Starting the conversation

Family and friends can play an important role in assisting gamblers to seek help. If you are concerned about your friend or family member’s gambling, talking to them about your concerns can be a helpful approach.

Here are some tips to help you get the conversation started.



Select a place where you can talk in privacy and without distraction.


Select a time when you have enough time to discuss your concerns, and you are both feeling calm and relaxed.


Reflect on your goals for the conversation. What would you really like the person to hear?


Reflect on other difficult conversations that you have had with your friend or family member. 
Consider what has helped these conversations to work well? What has prevented these conversations working well? Use this information to inform your plan to talk about your concerns.

Educate yourself about problem gambling and alternatives for help and change. Take some time to look at help and support options.

To learn more visit the thinking about change page.


Getting started can be tricky. Consider a positive start, before moving into more difficult topics.

  • Tell the person that they are important to you.

  • Highlight things you value about them and some of the strengths you have noticed that they use to resolve other problems.

  • If you are uncomfortable having the conversation, mention this. The other person may also feel uncomfortable. Choosing to have this talk despite your discomfort may show your family member or friend that you care.


Tell them what you’ve noticed in relation to the gambling and how you see it impacting your family member or friend. Talk about your experience, use "I" statements, such as "I notice" or "I'm worried", or:

  • “I notice you are spending a long time on betting apps, you seem stressed and anxious when you play and lose and I am worried that betting is creating stress and worry for you”.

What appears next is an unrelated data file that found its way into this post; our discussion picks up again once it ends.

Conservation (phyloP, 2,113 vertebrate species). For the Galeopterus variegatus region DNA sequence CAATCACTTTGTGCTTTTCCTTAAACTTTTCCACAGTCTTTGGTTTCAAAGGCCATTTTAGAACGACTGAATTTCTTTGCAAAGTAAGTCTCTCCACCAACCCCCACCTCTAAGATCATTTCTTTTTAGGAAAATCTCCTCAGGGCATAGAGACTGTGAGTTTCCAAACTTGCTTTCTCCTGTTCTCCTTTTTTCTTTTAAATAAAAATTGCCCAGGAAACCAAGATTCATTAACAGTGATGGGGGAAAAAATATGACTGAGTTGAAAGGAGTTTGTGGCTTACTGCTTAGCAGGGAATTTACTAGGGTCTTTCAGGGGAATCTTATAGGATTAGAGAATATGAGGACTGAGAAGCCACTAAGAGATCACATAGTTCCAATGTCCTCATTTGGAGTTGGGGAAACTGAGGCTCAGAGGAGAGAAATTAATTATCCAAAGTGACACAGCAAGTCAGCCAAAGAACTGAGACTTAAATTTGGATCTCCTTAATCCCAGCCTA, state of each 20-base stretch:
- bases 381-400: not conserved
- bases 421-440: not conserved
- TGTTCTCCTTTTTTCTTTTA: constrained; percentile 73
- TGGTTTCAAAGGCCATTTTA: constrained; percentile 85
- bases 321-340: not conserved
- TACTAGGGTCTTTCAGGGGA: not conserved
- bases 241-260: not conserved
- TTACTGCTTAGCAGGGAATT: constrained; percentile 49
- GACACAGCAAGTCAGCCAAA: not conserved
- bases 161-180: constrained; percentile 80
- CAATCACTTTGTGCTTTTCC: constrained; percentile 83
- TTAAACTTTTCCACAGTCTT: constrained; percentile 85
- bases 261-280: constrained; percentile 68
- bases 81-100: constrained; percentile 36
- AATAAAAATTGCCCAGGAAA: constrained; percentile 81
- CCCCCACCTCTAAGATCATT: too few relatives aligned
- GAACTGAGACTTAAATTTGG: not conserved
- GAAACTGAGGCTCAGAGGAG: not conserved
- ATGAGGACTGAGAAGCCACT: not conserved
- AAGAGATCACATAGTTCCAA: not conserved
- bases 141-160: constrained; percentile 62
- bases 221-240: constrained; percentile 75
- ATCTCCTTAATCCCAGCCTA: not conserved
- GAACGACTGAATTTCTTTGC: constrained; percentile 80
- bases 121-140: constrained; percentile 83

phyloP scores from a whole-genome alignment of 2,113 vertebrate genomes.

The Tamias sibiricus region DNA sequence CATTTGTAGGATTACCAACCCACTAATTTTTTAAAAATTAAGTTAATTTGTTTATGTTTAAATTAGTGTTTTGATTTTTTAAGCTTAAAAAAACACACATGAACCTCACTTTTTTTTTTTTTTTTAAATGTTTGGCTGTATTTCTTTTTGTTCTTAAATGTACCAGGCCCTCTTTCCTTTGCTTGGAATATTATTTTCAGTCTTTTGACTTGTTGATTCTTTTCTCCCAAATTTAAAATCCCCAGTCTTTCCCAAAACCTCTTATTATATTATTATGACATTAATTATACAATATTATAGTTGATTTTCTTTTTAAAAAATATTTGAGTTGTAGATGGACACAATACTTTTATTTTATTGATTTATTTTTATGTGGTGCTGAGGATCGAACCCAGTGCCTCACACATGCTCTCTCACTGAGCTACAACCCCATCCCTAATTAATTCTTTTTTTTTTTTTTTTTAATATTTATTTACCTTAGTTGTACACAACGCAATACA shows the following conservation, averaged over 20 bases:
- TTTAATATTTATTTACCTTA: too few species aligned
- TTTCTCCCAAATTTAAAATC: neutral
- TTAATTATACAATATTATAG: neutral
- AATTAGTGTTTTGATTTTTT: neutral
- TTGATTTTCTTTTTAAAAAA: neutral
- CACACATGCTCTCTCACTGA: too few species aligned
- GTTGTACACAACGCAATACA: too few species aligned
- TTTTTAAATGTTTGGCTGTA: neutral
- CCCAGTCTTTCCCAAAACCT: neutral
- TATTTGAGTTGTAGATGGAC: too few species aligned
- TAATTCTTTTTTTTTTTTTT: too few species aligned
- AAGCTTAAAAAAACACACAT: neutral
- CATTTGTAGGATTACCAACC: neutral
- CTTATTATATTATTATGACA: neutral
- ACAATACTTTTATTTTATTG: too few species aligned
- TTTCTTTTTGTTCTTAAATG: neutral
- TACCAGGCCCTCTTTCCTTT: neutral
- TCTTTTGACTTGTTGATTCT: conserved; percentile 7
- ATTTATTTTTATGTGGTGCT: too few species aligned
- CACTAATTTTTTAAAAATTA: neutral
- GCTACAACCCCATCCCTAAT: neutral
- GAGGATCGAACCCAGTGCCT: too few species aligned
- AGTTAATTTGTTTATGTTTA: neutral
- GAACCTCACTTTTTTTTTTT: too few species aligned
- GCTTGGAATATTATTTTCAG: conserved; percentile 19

• “I’m worried about the way gambling is affecting our relationship. When you gamble it feels like you get really caught up in the gambling and are distant and distracted in our relationship”.

  • “I feel like gambling is affecting our relationship”.


  • Talk about your own experience of how the other person's gambling is affecting you.

  • Ask the person for their perspective.

  • Give them time to tell their story. Try to listen without arguing or correcting their experience – this can shut the conversation down.

  • Reassure them that you care and want to help.

Gamblers often feel ashamed about their gambling and may feel uncomfortable talking about it. Try not to judge, as this may alienate your family member or friend and invite them to defend their gambling. It is better if they choose to reflect on their gambling and its impacts.


After opening your conversation about gambling you may want to discuss options for change:

  • Don’t tell them to just stop gambling (if it was that simple, they probably would have already made a change).

  • Ask if they would like to explore options for change with you.

  • Change options may be about the gambling itself or about the things that relate to the gambling. 
    Common options for change include:

    • Stopping gambling

    • Limiting gambling

    • Finding new solutions to stress, anxiety, depression or trauma issues

    • Finding new solutions to financial problems.

Some gamblers may not be ready or confident to select a change goal.

They may be open to exploring the reason why they gamble, e.g. as a stress release, or as a form of time out.


If your family member or friend is interested, you may want to consider the following help options:


What if the person does not want to change?

When talking to your family member or friend about your concerns, their response may be one of relief or gratitude. It may also be a less open response.

Your family member or friend may not want to talk, they may become angry or defensive. They may deny, minimise, or justify their gambling. They may blame others for their gambling.

If the person does not want to talk about their gambling, or is not ready to change:

  • Help yourself by understanding and thinking about change.

  • Try to keep open communications to support your family member or friend.


Talking about problems can be difficult. If you or your family member or friend are experiencing suicidal thoughts or behaviours, seek help:

  • If you need immediate help call the emergency services on 000.

  • The Suicide Call Back Service offers free counselling 24/7. Call 1300 659 467.

  • Phone the Gambling Helpline 24/7 on freecall 1800 858 858.


Talking about gambling may bring up concerns about safety in your relationship with the gambler.

  • If you need immediate help call the emergency services on 000.

  • The National Sexual Assault, Domestic Family Violence Counselling Service offers information and support 24 hours a day, 7 days a week. Call 1800 737 732.

Contact us

If gambling has become a problem for you, or someone you care about, get some help. It’s free and confidential.

Call the Gambling Helpline on 1800 858 858 anytime 24 hours a day, 7 days a week

Click for face-to-face counselling locations

Click for online counselling and real time chat